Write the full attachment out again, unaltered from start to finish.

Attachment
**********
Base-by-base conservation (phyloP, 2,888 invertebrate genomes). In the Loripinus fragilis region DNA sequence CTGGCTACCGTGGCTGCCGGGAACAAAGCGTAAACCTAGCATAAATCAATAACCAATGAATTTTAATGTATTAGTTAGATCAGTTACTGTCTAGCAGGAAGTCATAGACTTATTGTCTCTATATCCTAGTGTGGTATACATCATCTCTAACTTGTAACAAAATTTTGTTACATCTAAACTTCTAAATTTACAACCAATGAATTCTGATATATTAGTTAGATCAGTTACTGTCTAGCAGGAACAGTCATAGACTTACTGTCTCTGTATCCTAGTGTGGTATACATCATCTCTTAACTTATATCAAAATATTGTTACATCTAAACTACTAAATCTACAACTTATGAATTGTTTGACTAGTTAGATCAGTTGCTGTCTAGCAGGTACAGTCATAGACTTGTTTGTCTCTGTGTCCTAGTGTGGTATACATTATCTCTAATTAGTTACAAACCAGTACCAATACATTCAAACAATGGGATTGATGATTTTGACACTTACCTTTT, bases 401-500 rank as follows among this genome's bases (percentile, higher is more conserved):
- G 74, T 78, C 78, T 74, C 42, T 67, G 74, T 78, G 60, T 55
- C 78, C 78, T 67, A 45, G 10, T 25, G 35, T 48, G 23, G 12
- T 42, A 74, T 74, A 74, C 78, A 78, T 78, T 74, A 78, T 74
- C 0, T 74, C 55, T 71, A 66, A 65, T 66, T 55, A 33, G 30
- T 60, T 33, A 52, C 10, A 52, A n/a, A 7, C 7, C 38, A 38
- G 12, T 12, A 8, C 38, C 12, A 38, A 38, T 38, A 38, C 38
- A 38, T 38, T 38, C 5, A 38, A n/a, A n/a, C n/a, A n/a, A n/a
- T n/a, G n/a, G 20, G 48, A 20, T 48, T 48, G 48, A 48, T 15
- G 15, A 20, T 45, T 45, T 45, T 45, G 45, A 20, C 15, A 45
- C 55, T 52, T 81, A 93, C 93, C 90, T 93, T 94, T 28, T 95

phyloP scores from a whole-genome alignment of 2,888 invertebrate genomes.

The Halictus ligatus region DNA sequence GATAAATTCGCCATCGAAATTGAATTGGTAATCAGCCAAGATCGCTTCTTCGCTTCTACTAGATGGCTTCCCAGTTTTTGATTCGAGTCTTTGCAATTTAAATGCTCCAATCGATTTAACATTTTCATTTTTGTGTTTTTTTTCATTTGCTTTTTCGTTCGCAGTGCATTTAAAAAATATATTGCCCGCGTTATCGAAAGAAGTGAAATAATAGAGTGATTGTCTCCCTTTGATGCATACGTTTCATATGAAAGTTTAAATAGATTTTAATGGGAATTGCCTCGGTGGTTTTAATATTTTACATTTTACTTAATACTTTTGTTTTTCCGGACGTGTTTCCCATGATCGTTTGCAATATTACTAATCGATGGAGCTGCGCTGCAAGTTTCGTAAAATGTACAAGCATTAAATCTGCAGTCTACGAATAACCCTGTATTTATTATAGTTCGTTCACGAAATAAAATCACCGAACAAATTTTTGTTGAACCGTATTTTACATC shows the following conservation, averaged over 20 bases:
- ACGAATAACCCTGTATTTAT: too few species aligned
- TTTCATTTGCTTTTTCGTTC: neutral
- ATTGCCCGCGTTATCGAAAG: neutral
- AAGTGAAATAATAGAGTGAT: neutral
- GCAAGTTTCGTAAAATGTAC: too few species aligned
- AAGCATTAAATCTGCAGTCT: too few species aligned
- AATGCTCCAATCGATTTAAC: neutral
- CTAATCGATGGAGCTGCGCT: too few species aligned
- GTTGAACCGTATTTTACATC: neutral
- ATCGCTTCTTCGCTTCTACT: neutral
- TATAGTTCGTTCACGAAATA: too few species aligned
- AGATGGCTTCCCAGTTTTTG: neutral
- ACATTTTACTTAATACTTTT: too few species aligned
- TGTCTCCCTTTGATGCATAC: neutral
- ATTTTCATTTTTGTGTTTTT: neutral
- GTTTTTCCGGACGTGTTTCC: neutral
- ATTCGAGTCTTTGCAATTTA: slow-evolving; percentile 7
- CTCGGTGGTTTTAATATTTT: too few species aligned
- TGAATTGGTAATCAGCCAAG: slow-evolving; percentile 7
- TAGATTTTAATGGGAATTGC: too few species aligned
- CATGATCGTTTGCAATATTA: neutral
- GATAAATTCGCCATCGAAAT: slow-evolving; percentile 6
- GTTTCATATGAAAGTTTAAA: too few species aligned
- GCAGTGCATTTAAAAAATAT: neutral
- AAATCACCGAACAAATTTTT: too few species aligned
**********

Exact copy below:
Base-by-base conservation (phyloP, 2,888 invertebrate genomes). In the Loripinus fragilis region DNA sequence CTGGCTACCGTGGCTGCCGGGAACAAAGCGTAAACCTAGCATAAATCAATAACCAATGAATTTTAATGTATTAGTTAGATCAGTTACTGTCTAGCAGGAAGTCATAGACTTATTGTCTCTATATCCTAGTGTGGTATACATCATCTCTAACTTGTAACAAAATTTTGTTACATCTAAACTTCTAAATTTACAACCAATGAATTCTGATATATTAGTTAGATCAGTTACTGTCTAGCAGGAACAGTCATAGACTTACTGTCTCTGTATCCTAGTGTGGTATACATCATCTCTTAACTTATATCAAAATATTGTTACATCTAAACTACTAAATCTACAACTTATGAATTGTTTGACTAGTTAGATCAGTTGCTGTCTAGCAGGTACAGTCATAGACTTGTTTGTCTCTGTGTCCTAGTGTGGTATACATTATCTCTAATTAGTTACAAACCAGTACCAATACATTCAAACAATGGGATTGATGATTTTGACACTTACCTTTT, bases 401-500 rank as follows among this genome's bases (percentile, higher is more conserved):
- G 74, T 78, C 78, T 74, C 42, T 67, G 74, T 78, G 60, T 55
- C 78, C 78, T 67, A 45, G 10, T 25, G 35, T 48, G 23, G 12
- T 42, A 74, T 74, A 74, C 78, A 78, T 78, T 74, A 78, T 74
- C 0, T 74, C 55, T 71, A 66, A 65, T 66, T 55, A 33, G 30
- T 60, T 33, A 52, C 10, A 52, A n/a, A 7, C 7, C 38, A 38
- G 12, T 12, A 8, C 38, C 12, A 38, A 38, T 38, A 38, C 38
- A 38, T 38, T 38, C 5, A 38, A n/a, A n/a, C n/a, A n/a, A n/a
- T n/a, G n/a, G 20, G 48, A 20, T 48, T 48, G 48, A 48, T 15
- G 15, A 20, T 45, T 45, T 45, T 45, G 45, A 20, C 15, A 45
- C 55, T 52, T 81, A 93, C 93, C 90, T 93, T 94, T 28, T 95

phyloP scores from a whole-genome alignment of 2,888 invertebrate genomes.

The Halictus ligatus region DNA sequence GATAAATTCGCCATCGAAATTGAATTGGTAATCAGCCAAGATCGCTTCTTCGCTTCTACTAGATGGCTTCCCAGTTTTTGATTCGAGTCTTTGCAATTTAAATGCTCCAATCGATTTAACATTTTCATTTTTGTGTTTTTTTTCATTTGCTTTTTCGTTCGCAGTGCATTTAAAAAATATATTGCCCGCGTTATCGAAAGAAGTGAAATAATAGAGTGATTGTCTCCCTTTGATGCATACGTTTCATATGAAAGTTTAAATAGATTTTAATGGGAATTGCCTCGGTGGTTTTAATATTTTACATTTTACTTAATACTTTTGTTTTTCCGGACGTGTTTCCCATGATCGTTTGCAATATTACTAATCGATGGAGCTGCGCTGCAAGTTTCGTAAAATGTACAAGCATTAAATCTGCAGTCTACGAATAACCCTGTATTTATTATAGTTCGTTCACGAAATAAAATCACCGAACAAATTTTTGTTGAACCGTATTTTACATC shows the following conservation, averaged over 20 bases:
- ACGAATAACCCTGTATTTAT: too few species aligned
- TTTCATTTGCTTTTTCGTTC: neutral
- ATTGCCCGCGTTATCGAAAG: neutral
- AAGTGAAATAATAGAGTGAT: neutral
- GCAAGTTTCGTAAAATGTAC: too few species aligned
- AAGCATTAAATCTGCAGTCT: too few species aligned
- AATGCTCCAATCGATTTAAC: neutral
- CTAATCGATGGAGCTGCGCT: too few species aligned
- GTTGAACCGTATTTTACATC: neutral
- ATCGCTTCTTCGCTTCTACT: neutral
- TATAGTTCGTTCACGAAATA: too few species aligned
- AGATGGCTTCCCAGTTTTTG: neutral
- ACATTTTACTTAATACTTTT: too few species aligned
- TGTCTCCCTTTGATGCATAC: neutral
- ATTTTCATTTTTGTGTTTTT: neutral
- GTTTTTCCGGACGTGTTTCC: neutral
- ATTCGAGTCTTTGCAATTTA: slow-evolving; percentile 7
- CTCGGTGGTTTTAATATTTT: too few species aligned
- TGAATTGGTAATCAGCCAAG: slow-evolving; percentile 7
- TAGATTTTAATGGGAATTGC: too few species aligned
- CATGATCGTTTGCAATATTA: neutral
- GATAAATTCGCCATCGAAAT: slow-evolving; percentile 6
- GTTTCATATGAAAGTTTAAA: too few species aligned
- GCAGTGCATTTAAAAAATAT: neutral
- AAATCACCGAACAAATTTTT: too few species aligned